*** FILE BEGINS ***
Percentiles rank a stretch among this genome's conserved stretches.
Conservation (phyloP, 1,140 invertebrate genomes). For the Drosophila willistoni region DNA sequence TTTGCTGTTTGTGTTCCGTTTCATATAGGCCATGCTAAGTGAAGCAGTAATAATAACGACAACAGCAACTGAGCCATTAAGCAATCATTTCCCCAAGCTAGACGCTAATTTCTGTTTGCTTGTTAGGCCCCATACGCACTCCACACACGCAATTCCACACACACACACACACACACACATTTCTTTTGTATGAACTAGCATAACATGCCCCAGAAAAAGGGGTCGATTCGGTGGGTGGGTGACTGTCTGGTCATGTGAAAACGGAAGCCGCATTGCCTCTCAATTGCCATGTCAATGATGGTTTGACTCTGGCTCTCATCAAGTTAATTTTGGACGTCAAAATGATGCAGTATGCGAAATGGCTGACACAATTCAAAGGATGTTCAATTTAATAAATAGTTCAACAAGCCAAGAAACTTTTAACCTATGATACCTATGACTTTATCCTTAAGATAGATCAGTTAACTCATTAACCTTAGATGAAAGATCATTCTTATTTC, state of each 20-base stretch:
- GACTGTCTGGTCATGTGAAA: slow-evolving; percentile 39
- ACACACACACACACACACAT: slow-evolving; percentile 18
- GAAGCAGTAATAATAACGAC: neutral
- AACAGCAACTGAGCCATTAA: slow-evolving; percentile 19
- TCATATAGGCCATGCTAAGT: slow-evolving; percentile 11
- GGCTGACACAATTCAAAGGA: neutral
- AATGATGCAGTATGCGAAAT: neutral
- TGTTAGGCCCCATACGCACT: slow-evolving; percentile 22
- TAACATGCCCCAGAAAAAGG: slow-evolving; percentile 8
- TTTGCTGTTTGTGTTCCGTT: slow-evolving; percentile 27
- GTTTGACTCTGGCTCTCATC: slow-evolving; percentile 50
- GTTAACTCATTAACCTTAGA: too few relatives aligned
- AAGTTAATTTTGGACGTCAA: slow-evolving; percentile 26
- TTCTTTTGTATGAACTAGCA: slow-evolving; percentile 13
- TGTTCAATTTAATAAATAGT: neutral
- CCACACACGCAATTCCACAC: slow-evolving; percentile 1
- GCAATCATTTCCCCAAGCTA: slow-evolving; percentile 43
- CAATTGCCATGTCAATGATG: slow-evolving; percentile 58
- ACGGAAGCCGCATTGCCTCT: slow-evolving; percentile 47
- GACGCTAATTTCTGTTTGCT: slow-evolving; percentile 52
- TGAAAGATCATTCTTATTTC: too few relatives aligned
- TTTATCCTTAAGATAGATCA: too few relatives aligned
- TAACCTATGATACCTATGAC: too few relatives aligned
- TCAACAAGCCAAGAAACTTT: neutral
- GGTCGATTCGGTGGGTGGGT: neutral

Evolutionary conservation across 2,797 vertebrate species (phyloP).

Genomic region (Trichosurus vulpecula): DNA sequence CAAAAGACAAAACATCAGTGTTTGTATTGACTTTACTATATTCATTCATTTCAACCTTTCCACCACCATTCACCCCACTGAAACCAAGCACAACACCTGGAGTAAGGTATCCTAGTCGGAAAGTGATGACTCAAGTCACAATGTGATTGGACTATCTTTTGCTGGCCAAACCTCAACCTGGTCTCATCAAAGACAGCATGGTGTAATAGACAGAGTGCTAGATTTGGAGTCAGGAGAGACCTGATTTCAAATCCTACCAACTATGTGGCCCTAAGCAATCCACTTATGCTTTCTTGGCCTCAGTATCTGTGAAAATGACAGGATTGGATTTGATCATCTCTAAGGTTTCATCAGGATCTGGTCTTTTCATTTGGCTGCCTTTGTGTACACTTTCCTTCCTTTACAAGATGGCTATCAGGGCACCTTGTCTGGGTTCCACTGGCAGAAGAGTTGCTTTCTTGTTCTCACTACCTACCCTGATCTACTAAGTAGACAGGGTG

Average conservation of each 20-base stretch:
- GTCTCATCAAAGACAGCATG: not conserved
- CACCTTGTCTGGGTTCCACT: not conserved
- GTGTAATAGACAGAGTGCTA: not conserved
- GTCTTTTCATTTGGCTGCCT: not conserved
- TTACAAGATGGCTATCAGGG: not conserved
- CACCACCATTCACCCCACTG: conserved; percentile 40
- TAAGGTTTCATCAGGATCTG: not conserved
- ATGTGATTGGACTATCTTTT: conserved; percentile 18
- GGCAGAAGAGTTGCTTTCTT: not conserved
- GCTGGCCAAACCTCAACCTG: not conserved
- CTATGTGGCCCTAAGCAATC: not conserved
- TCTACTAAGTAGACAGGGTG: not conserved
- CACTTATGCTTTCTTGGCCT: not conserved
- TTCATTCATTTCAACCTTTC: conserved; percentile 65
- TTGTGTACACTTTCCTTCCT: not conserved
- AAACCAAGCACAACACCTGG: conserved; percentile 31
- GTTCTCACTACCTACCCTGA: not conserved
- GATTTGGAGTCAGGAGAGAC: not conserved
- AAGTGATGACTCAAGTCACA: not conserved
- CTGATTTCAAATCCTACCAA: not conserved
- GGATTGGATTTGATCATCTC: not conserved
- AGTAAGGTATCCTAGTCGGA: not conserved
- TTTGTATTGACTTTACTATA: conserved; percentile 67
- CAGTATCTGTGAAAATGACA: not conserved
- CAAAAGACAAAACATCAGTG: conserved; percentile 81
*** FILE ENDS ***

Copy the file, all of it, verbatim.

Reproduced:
Percentiles rank a stretch among this genome's conserved stretches.
Conservation (phyloP, 1,140 invertebrate genomes). For the Drosophila willistoni region DNA sequence TTTGCTGTTTGTGTTCCGTTTCATATAGGCCATGCTAAGTGAAGCAGTAATAATAACGACAACAGCAACTGAGCCATTAAGCAATCATTTCCCCAAGCTAGACGCTAATTTCTGTTTGCTTGTTAGGCCCCATACGCACTCCACACACGCAATTCCACACACACACACACACACACACATTTCTTTTGTATGAACTAGCATAACATGCCCCAGAAAAAGGGGTCGATTCGGTGGGTGGGTGACTGTCTGGTCATGTGAAAACGGAAGCCGCATTGCCTCTCAATTGCCATGTCAATGATGGTTTGACTCTGGCTCTCATCAAGTTAATTTTGGACGTCAAAATGATGCAGTATGCGAAATGGCTGACACAATTCAAAGGATGTTCAATTTAATAAATAGTTCAACAAGCCAAGAAACTTTTAACCTATGATACCTATGACTTTATCCTTAAGATAGATCAGTTAACTCATTAACCTTAGATGAAAGATCATTCTTATTTC, state of each 20-base stretch:
- GACTGTCTGGTCATGTGAAA: slow-evolving; percentile 39
- ACACACACACACACACACAT: slow-evolving; percentile 18
- GAAGCAGTAATAATAACGAC: neutral
- AACAGCAACTGAGCCATTAA: slow-evolving; percentile 19
- TCATATAGGCCATGCTAAGT: slow-evolving; percentile 11
- GGCTGACACAATTCAAAGGA: neutral
- AATGATGCAGTATGCGAAAT: neutral
- TGTTAGGCCCCATACGCACT: slow-evolving; percentile 22
- TAACATGCCCCAGAAAAAGG: slow-evolving; percentile 8
- TTTGCTGTTTGTGTTCCGTT: slow-evolving; percentile 27
- GTTTGACTCTGGCTCTCATC: slow-evolving; percentile 50
- GTTAACTCATTAACCTTAGA: too few relatives aligned
- AAGTTAATTTTGGACGTCAA: slow-evolving; percentile 26
- TTCTTTTGTATGAACTAGCA: slow-evolving; percentile 13
- TGTTCAATTTAATAAATAGT: neutral
- CCACACACGCAATTCCACAC: slow-evolving; percentile 1
- GCAATCATTTCCCCAAGCTA: slow-evolving; percentile 43
- CAATTGCCATGTCAATGATG: slow-evolving; percentile 58
- ACGGAAGCCGCATTGCCTCT: slow-evolving; percentile 47
- GACGCTAATTTCTGTTTGCT: slow-evolving; percentile 52
- TGAAAGATCATTCTTATTTC: too few relatives aligned
- TTTATCCTTAAGATAGATCA: too few relatives aligned
- TAACCTATGATACCTATGAC: too few relatives aligned
- TCAACAAGCCAAGAAACTTT: neutral
- GGTCGATTCGGTGGGTGGGT: neutral

Evolutionary conservation across 2,797 vertebrate species (phyloP).

Genomic region (Trichosurus vulpecula): DNA sequence CAAAAGACAAAACATCAGTGTTTGTATTGACTTTACTATATTCATTCATTTCAACCTTTCCACCACCATTCACCCCACTGAAACCAAGCACAACACCTGGAGTAAGGTATCCTAGTCGGAAAGTGATGACTCAAGTCACAATGTGATTGGACTATCTTTTGCTGGCCAAACCTCAACCTGGTCTCATCAAAGACAGCATGGTGTAATAGACAGAGTGCTAGATTTGGAGTCAGGAGAGACCTGATTTCAAATCCTACCAACTATGTGGCCCTAAGCAATCCACTTATGCTTTCTTGGCCTCAGTATCTGTGAAAATGACAGGATTGGATTTGATCATCTCTAAGGTTTCATCAGGATCTGGTCTTTTCATTTGGCTGCCTTTGTGTACACTTTCCTTCCTTTACAAGATGGCTATCAGGGCACCTTGTCTGGGTTCCACTGGCAGAAGAGTTGCTTTCTTGTTCTCACTACCTACCCTGATCTACTAAGTAGACAGGGTG

Average conservation of each 20-base stretch:
- GTCTCATCAAAGACAGCATG: not conserved
- CACCTTGTCTGGGTTCCACT: not conserved
- GTGTAATAGACAGAGTGCTA: not conserved
- GTCTTTTCATTTGGCTGCCT: not conserved
- TTACAAGATGGCTATCAGGG: not conserved
- CACCACCATTCACCCCACTG: conserved; percentile 40
- TAAGGTTTCATCAGGATCTG: not conserved
- ATGTGATTGGACTATCTTTT: conserved; percentile 18
- GGCAGAAGAGTTGCTTTCTT: not conserved
- GCTGGCCAAACCTCAACCTG: not conserved
- CTATGTGGCCCTAAGCAATC: not conserved
- TCTACTAAGTAGACAGGGTG: not conserved
- CACTTATGCTTTCTTGGCCT: not conserved
- TTCATTCATTTCAACCTTTC: conserved; percentile 65
- TTGTGTACACTTTCCTTCCT: not conserved
- AAACCAAGCACAACACCTGG: conserved; percentile 31
- GTTCTCACTACCTACCCTGA: not conserved
- GATTTGGAGTCAGGAGAGAC: not conserved
- AAGTGATGACTCAAGTCACA: not conserved
- CTGATTTCAAATCCTACCAA: not conserved
- GGATTGGATTTGATCATCTC: not conserved
- AGTAAGGTATCCTAGTCGGA: not conserved
- TTTGTATTGACTTTACTATA: conserved; percentile 67
- CAGTATCTGTGAAAATGACA: not conserved
- CAAAAGACAAAACATCAGTG: conserved; percentile 81